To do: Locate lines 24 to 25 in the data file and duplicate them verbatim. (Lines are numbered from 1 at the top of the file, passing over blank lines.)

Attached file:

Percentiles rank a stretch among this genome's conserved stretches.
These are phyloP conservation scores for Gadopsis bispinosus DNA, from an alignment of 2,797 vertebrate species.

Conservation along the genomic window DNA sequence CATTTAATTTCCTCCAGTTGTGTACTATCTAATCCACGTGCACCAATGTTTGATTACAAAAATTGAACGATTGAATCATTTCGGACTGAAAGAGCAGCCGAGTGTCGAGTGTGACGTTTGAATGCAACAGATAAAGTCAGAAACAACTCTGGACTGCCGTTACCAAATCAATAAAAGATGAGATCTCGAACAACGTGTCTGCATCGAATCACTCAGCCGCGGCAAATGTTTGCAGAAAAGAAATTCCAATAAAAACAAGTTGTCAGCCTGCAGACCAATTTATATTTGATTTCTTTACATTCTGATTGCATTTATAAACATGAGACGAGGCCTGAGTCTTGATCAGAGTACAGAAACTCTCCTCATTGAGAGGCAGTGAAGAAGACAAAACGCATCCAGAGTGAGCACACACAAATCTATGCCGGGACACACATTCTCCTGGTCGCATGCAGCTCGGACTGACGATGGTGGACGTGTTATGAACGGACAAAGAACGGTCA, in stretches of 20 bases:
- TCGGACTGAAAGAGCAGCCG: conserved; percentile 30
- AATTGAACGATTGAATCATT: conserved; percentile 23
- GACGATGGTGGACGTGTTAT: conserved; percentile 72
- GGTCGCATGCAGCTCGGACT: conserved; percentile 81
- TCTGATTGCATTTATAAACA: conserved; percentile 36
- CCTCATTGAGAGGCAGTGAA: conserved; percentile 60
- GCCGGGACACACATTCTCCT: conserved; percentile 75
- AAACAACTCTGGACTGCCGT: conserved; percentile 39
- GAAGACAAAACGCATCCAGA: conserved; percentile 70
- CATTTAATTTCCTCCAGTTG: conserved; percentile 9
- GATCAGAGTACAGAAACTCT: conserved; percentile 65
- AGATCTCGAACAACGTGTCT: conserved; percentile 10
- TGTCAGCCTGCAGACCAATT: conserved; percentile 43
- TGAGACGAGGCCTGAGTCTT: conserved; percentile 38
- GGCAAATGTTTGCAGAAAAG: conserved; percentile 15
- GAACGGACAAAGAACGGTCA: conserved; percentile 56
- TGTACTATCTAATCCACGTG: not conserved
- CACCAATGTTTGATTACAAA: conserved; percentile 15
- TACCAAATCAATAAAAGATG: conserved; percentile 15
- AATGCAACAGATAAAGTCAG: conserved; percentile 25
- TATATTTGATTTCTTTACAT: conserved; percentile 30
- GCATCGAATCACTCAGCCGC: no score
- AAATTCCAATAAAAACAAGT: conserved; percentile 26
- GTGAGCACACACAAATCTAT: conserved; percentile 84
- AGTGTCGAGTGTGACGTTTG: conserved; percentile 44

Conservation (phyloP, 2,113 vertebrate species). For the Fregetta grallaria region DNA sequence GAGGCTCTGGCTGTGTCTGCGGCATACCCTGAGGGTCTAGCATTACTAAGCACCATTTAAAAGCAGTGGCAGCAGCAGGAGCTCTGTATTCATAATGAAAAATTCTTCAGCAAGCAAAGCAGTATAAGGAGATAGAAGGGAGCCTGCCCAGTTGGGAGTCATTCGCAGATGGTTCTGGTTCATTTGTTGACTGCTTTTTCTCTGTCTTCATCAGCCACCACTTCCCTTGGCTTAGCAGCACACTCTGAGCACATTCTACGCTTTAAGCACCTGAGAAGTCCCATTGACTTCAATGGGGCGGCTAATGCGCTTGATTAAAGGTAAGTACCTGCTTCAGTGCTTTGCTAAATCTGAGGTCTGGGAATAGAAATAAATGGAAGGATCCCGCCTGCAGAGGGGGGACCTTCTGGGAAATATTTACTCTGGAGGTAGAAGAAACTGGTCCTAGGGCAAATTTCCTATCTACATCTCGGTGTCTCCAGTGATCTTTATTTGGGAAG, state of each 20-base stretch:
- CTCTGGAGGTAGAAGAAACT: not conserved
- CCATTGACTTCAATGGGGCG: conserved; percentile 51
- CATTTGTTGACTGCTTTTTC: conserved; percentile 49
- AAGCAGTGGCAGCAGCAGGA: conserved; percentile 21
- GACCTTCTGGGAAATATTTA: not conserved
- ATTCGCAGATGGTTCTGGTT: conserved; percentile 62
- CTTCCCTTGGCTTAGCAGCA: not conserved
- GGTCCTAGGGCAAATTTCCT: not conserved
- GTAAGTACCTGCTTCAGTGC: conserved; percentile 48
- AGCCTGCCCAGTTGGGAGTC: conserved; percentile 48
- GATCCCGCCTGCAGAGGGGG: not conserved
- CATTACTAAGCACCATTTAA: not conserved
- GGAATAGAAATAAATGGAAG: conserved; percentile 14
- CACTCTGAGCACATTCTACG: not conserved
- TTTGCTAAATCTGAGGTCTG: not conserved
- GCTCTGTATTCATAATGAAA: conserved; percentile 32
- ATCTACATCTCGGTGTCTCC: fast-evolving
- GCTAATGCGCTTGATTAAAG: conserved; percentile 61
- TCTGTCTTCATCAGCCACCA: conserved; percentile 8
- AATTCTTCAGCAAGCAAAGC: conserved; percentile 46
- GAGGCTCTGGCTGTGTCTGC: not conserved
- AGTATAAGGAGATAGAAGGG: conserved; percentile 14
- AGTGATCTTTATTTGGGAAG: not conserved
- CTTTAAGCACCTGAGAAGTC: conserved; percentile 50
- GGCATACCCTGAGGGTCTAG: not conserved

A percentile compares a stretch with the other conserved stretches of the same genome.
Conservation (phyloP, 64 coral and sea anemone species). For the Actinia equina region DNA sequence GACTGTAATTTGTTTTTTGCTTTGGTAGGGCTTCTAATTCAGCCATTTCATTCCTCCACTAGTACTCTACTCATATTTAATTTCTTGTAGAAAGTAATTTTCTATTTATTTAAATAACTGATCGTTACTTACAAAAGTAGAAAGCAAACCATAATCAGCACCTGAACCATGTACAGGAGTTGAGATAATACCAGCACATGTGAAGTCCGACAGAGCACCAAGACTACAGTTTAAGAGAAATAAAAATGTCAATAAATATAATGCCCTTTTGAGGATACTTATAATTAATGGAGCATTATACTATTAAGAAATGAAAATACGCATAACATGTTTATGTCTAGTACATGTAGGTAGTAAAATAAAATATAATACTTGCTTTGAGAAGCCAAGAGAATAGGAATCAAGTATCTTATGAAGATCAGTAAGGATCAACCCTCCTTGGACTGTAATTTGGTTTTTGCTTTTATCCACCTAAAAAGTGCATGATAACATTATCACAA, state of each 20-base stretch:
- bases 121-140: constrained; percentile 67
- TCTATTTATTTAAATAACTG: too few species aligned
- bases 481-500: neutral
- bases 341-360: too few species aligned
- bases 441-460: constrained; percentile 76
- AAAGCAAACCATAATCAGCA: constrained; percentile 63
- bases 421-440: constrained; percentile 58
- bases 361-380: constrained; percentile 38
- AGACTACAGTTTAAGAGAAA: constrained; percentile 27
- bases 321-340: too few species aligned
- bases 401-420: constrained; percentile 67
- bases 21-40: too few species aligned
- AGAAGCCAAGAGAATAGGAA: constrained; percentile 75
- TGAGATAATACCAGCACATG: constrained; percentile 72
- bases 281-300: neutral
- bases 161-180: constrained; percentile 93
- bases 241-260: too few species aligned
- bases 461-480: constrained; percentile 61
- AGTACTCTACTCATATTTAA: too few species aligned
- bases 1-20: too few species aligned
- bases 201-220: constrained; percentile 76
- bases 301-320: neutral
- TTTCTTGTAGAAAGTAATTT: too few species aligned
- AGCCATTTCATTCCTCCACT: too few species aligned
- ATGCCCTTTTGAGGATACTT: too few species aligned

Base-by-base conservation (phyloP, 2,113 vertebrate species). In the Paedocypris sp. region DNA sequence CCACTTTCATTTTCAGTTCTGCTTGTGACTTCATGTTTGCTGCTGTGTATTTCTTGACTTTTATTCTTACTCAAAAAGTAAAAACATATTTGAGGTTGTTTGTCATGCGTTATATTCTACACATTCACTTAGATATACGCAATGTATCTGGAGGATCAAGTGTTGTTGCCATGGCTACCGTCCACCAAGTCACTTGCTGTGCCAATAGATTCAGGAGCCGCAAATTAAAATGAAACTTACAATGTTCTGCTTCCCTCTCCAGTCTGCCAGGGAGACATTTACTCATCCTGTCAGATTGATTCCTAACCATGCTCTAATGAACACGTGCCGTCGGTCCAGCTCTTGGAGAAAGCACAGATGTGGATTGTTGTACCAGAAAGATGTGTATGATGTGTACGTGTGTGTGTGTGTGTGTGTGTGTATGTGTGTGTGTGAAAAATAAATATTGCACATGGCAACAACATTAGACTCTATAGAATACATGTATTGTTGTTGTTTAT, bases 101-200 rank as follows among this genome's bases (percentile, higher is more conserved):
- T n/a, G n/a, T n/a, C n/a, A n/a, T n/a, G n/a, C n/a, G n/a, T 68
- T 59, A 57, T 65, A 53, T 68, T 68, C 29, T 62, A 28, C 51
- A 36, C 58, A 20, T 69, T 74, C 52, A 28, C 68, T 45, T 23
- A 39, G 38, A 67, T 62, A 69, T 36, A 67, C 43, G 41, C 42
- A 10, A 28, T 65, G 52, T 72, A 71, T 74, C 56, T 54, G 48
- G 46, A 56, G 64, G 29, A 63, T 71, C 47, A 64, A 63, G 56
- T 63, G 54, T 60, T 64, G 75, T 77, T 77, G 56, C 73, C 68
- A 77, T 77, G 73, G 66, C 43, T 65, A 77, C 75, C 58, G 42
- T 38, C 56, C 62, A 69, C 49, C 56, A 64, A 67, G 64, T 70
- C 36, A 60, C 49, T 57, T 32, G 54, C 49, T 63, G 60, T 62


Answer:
- TATATTTGATTTCTTTACAT: conserved; percentile 30
- GCATCGAATCACTCAGCCGC: no score